What is this thing called a "typewriter?"

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Back before there was an Internet, back before there were even computers, people used to have mechanical writing machines called “typewriters.” Typewriters were a very popular and efficient way to quickly write letters, papers or news stories, and although correcting mistakes was a tedious and laborious process, typewriters added a satisfying physicality to the process of writing. Later, when the home computer became ubiquitous, the typewriter faded away into obsolescence to the dismay of those of us lucky enough to have worked on these brilliant machines. Until now.

Behold, the USBTypewriter™, created by Jack Zylkin. The USBTypewriter™ uses the open source Arduino microcontroller platform to add a circuit board to the undercarriage of any mechanical typewriter, turning it into a USB Keyboard that will work with Windows and Mac computers, as well as the iPad. No doubt inspired by Terry Gilliam’s 1985 Orwellian Masterpiece Brazil, the USBTypewriter™ brings a much needed Future We Were Promised edge to modern technology. Although a little pricey to purchase an already retrofitted model ($450 at the Etsy online store), you can also purchase a kit for $75 and do it yourself, provided you already have a manual typewriter.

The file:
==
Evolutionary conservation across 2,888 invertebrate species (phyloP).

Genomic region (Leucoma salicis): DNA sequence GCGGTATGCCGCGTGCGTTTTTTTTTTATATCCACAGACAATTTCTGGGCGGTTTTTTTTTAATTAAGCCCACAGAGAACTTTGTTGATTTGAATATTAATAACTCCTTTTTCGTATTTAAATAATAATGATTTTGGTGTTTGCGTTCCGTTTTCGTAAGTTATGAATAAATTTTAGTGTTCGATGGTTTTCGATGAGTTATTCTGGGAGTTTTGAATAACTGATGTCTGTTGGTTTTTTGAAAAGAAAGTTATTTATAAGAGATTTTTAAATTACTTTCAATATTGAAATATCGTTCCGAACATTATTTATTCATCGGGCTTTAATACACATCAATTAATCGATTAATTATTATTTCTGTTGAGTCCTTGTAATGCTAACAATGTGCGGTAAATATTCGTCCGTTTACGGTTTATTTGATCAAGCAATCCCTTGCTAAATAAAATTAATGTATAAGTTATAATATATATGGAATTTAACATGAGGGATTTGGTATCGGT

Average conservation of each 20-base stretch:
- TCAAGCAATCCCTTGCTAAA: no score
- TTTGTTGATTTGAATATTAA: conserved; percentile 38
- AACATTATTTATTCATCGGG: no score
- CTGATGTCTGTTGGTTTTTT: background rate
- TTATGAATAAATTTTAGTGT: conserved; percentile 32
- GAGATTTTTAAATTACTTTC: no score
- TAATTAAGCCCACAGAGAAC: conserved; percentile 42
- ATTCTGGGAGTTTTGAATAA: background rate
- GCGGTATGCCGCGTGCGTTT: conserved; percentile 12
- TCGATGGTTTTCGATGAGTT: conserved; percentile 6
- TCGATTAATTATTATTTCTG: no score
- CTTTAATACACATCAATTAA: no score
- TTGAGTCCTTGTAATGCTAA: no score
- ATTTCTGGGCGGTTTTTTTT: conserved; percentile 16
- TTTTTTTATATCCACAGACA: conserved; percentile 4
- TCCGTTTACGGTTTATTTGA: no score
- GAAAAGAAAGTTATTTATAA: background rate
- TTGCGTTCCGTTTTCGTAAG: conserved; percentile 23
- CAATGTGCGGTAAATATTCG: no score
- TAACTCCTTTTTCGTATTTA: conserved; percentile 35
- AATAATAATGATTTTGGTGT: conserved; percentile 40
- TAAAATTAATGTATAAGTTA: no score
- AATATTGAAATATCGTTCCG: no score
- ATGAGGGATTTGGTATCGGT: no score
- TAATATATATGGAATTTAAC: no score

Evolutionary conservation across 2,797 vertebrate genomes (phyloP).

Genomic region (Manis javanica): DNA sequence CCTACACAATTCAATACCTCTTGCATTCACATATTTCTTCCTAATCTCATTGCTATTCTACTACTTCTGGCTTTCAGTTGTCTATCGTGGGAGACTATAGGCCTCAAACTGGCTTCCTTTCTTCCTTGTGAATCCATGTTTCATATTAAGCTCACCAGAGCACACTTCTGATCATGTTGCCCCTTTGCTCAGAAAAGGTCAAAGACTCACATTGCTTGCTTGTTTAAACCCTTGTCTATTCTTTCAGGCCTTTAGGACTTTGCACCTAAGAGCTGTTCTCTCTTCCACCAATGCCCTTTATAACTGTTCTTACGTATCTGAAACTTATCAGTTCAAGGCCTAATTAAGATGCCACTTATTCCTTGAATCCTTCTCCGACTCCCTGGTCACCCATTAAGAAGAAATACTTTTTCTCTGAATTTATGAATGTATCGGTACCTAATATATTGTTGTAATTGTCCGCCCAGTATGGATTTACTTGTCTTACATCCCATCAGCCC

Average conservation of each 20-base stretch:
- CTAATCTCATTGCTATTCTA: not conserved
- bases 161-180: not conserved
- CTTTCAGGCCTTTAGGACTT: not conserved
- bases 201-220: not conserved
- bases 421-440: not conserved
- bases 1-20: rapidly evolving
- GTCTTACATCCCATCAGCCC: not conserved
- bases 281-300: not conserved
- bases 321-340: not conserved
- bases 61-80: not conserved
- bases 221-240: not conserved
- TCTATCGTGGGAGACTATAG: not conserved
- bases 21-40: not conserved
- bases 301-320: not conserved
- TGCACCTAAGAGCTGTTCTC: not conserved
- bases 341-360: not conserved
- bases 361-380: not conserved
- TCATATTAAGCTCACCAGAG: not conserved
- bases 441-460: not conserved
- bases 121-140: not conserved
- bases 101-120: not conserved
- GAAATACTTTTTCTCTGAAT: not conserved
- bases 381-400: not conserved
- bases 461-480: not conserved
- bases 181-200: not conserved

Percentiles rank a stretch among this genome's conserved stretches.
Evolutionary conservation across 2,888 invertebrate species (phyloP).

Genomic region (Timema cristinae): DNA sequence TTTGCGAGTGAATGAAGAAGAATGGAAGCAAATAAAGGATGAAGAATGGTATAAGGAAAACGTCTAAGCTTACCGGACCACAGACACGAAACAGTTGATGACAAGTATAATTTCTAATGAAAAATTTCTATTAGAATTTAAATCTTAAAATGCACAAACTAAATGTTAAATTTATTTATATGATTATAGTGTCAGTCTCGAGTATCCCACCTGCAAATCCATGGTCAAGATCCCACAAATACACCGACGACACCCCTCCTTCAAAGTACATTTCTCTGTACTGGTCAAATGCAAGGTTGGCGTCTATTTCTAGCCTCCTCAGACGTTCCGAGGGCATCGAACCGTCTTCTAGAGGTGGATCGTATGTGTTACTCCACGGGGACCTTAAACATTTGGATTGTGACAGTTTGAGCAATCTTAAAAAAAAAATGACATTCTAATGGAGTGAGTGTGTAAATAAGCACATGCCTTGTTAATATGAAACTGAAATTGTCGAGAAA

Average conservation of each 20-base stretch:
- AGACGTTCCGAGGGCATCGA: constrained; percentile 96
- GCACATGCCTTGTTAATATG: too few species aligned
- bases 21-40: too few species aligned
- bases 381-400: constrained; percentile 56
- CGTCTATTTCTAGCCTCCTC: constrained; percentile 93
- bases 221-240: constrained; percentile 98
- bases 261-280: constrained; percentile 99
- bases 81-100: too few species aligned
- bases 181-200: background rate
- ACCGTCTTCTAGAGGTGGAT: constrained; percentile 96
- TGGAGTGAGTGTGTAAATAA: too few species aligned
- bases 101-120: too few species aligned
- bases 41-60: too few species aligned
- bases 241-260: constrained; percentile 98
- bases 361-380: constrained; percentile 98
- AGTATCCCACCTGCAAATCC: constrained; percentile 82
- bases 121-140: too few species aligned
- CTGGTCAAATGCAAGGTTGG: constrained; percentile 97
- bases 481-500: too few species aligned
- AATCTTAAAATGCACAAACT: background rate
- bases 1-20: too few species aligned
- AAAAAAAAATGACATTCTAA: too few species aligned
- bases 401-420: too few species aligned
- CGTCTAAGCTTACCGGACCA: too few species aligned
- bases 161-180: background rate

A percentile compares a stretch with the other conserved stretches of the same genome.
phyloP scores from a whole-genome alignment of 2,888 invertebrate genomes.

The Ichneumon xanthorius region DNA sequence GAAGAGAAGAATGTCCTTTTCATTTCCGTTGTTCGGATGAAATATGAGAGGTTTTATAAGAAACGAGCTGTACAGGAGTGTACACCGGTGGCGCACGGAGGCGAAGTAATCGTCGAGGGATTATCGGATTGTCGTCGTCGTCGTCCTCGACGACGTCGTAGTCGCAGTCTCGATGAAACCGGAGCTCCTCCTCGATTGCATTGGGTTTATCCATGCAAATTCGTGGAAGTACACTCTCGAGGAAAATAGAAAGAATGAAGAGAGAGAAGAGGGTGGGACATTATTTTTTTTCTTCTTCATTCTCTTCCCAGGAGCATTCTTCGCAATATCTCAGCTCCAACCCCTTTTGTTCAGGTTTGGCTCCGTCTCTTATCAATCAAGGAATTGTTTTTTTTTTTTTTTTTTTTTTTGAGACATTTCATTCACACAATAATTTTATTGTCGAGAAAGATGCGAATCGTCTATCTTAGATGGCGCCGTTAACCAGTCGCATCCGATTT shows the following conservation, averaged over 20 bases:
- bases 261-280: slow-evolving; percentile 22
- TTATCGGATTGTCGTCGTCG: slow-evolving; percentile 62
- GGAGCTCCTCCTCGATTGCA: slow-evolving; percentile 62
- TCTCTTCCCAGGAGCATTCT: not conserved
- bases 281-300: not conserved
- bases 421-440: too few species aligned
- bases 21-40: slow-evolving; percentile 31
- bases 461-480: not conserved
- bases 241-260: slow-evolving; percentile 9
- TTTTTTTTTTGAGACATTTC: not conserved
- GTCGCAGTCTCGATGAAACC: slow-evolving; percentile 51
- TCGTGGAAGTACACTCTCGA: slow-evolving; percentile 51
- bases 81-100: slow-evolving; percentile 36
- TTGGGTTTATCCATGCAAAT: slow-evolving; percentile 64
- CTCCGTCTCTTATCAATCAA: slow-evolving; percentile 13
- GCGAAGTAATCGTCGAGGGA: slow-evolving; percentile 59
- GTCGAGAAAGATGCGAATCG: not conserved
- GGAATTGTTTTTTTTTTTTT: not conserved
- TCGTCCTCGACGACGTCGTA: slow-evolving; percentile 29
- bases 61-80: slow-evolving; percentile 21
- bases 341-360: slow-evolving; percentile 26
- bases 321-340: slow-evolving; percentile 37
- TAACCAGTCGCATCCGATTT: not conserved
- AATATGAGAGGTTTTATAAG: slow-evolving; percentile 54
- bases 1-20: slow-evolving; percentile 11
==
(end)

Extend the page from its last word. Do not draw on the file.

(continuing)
So now you can say goodbye to the pathetic plastic clicks of the modern keyboard and make some real noise with the USBTypewriter™. Not to mention get a great workout for your forearms. And the best part is that the typewriter remains fully functional, so you can create a hard copy of everything you input to your computer, which may prove extremely handy in the post-apocalypse era.

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Rob Womack

If there’s anyone who can honestly say, “Been there, done that,” it’s Rob. After traveling the world for seven years in his 20’s, Rob went to LA and started working in film production. Then it was off to New York, where he learned how to program, which eventually brought him back home to Louisville to build websites. At Current360, Rob heads up our in-house production studio, creating all things digital for our clients — videos, commercials, radio spots, and a lot more. 

When he’s at home, Rob likes to create things like homemade kombucha and music.